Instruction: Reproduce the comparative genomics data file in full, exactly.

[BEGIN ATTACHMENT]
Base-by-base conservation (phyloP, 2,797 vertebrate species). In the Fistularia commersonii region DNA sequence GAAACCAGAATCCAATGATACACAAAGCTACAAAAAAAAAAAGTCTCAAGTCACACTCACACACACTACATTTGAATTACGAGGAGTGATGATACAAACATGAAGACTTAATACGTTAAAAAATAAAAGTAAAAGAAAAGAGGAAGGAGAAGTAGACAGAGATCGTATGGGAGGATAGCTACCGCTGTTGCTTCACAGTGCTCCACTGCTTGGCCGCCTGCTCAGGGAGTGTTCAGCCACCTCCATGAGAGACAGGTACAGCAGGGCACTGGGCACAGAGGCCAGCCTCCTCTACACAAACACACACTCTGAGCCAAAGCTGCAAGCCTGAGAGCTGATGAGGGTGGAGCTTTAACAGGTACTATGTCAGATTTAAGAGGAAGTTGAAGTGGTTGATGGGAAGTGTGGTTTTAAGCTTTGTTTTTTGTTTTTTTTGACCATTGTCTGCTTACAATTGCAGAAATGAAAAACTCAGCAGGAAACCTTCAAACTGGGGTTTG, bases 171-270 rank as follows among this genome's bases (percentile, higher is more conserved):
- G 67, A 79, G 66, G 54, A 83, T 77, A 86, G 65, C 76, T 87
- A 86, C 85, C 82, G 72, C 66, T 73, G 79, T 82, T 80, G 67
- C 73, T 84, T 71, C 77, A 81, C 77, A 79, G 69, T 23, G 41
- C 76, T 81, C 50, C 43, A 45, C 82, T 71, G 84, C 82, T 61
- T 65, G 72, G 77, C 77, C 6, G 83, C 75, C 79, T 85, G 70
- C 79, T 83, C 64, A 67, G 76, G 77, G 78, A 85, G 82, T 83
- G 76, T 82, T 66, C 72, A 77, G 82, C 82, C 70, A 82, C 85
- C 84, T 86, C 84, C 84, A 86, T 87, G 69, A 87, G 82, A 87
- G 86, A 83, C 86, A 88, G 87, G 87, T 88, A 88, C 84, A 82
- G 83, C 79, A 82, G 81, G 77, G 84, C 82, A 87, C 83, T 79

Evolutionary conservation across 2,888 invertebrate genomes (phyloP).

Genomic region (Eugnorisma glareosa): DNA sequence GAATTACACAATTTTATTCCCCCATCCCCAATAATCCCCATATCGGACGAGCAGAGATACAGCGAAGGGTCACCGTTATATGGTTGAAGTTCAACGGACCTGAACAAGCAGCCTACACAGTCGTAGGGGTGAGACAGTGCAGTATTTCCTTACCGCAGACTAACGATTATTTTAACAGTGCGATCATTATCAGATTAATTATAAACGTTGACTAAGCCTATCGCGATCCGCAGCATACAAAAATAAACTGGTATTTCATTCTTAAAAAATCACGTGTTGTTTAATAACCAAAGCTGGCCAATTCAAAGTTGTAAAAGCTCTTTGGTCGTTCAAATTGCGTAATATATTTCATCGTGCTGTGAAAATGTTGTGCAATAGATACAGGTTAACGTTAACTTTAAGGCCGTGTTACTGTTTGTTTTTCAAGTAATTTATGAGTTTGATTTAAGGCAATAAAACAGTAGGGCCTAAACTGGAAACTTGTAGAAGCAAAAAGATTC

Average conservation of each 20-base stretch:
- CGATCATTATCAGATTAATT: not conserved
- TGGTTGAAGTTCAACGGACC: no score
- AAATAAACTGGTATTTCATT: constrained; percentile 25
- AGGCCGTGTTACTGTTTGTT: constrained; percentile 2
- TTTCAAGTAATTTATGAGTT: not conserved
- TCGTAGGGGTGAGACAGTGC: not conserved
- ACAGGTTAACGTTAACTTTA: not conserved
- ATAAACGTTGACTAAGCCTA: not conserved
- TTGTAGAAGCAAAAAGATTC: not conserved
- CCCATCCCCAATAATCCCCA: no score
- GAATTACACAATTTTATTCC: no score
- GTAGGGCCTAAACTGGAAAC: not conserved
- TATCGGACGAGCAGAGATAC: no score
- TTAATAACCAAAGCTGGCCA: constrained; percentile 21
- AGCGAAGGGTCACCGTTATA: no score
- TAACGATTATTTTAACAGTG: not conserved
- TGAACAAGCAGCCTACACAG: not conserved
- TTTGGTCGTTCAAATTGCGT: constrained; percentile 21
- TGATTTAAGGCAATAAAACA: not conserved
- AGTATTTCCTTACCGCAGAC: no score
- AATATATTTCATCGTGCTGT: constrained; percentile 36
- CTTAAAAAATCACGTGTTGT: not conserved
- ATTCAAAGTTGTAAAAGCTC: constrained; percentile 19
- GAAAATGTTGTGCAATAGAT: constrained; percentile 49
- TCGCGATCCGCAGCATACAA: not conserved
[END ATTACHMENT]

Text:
Base-by-base conservation (phyloP, 2,797 vertebrate species). In the Fistularia commersonii region DNA sequence GAAACCAGAATCCAATGATACACAAAGCTACAAAAAAAAAAAGTCTCAAGTCACACTCACACACACTACATTTGAATTACGAGGAGTGATGATACAAACATGAAGACTTAATACGTTAAAAAATAAAAGTAAAAGAAAAGAGGAAGGAGAAGTAGACAGAGATCGTATGGGAGGATAGCTACCGCTGTTGCTTCACAGTGCTCCACTGCTTGGCCGCCTGCTCAGGGAGTGTTCAGCCACCTCCATGAGAGACAGGTACAGCAGGGCACTGGGCACAGAGGCCAGCCTCCTCTACACAAACACACACTCTGAGCCAAAGCTGCAAGCCTGAGAGCTGATGAGGGTGGAGCTTTAACAGGTACTATGTCAGATTTAAGAGGAAGTTGAAGTGGTTGATGGGAAGTGTGGTTTTAAGCTTTGTTTTTTGTTTTTTTTGACCATTGTCTGCTTACAATTGCAGAAATGAAAAACTCAGCAGGAAACCTTCAAACTGGGGTTTG, bases 171-270 rank as follows among this genome's bases (percentile, higher is more conserved):
- G 67, A 79, G 66, G 54, A 83, T 77, A 86, G 65, C 76, T 87
- A 86, C 85, C 82, G 72, C 66, T 73, G 79, T 82, T 80, G 67
- C 73, T 84, T 71, C 77, A 81, C 77, A 79, G 69, T 23, G 41
- C 76, T 81, C 50, C 43, A 45, C 82, T 71, G 84, C 82, T 61
- T 65, G 72, G 77, C 77, C 6, G 83, C 75, C 79, T 85, G 70
- C 79, T 83, C 64, A 67, G 76, G 77, G 78, A 85, G 82, T 83
- G 76, T 82, T 66, C 72, A 77, G 82, C 82, C 70, A 82, C 85
- C 84, T 86, C 84, C 84, A 86, T 87, G 69, A 87, G 82, A 87
- G 86, A 83, C 86, A 88, G 87, G 87, T 88, A 88, C 84, A 82
- G 83, C 79, A 82, G 81, G 77, G 84, C 82, A 87, C 83, T 79

Evolutionary conservation across 2,888 invertebrate genomes (phyloP).

Genomic region (Eugnorisma glareosa): DNA sequence GAATTACACAATTTTATTCCCCCATCCCCAATAATCCCCATATCGGACGAGCAGAGATACAGCGAAGGGTCACCGTTATATGGTTGAAGTTCAACGGACCTGAACAAGCAGCCTACACAGTCGTAGGGGTGAGACAGTGCAGTATTTCCTTACCGCAGACTAACGATTATTTTAACAGTGCGATCATTATCAGATTAATTATAAACGTTGACTAAGCCTATCGCGATCCGCAGCATACAAAAATAAACTGGTATTTCATTCTTAAAAAATCACGTGTTGTTTAATAACCAAAGCTGGCCAATTCAAAGTTGTAAAAGCTCTTTGGTCGTTCAAATTGCGTAATATATTTCATCGTGCTGTGAAAATGTTGTGCAATAGATACAGGTTAACGTTAACTTTAAGGCCGTGTTACTGTTTGTTTTTCAAGTAATTTATGAGTTTGATTTAAGGCAATAAAACAGTAGGGCCTAAACTGGAAACTTGTAGAAGCAAAAAGATTC

Average conservation of each 20-base stretch:
- CGATCATTATCAGATTAATT: not conserved
- TGGTTGAAGTTCAACGGACC: no score
- AAATAAACTGGTATTTCATT: constrained; percentile 25
- AGGCCGTGTTACTGTTTGTT: constrained; percentile 2
- TTTCAAGTAATTTATGAGTT: not conserved
- TCGTAGGGGTGAGACAGTGC: not conserved
- ACAGGTTAACGTTAACTTTA: not conserved
- ATAAACGTTGACTAAGCCTA: not conserved
- TTGTAGAAGCAAAAAGATTC: not conserved
- CCCATCCCCAATAATCCCCA: no score
- GAATTACACAATTTTATTCC: no score
- GTAGGGCCTAAACTGGAAAC: not conserved
- TATCGGACGAGCAGAGATAC: no score
- TTAATAACCAAAGCTGGCCA: constrained; percentile 21
- AGCGAAGGGTCACCGTTATA: no score
- TAACGATTATTTTAACAGTG: not conserved
- TGAACAAGCAGCCTACACAG: not conserved
- TTTGGTCGTTCAAATTGCGT: constrained; percentile 21
- TGATTTAAGGCAATAAAACA: not conserved
- AGTATTTCCTTACCGCAGAC: no score
- AATATATTTCATCGTGCTGT: constrained; percentile 36
- CTTAAAAAATCACGTGTTGT: not conserved
- ATTCAAAGTTGTAAAAGCTC: constrained; percentile 19
- GAAAATGTTGTGCAATAGAT: constrained; percentile 49
- TCGCGATCCGCAGCATACAA: not conserved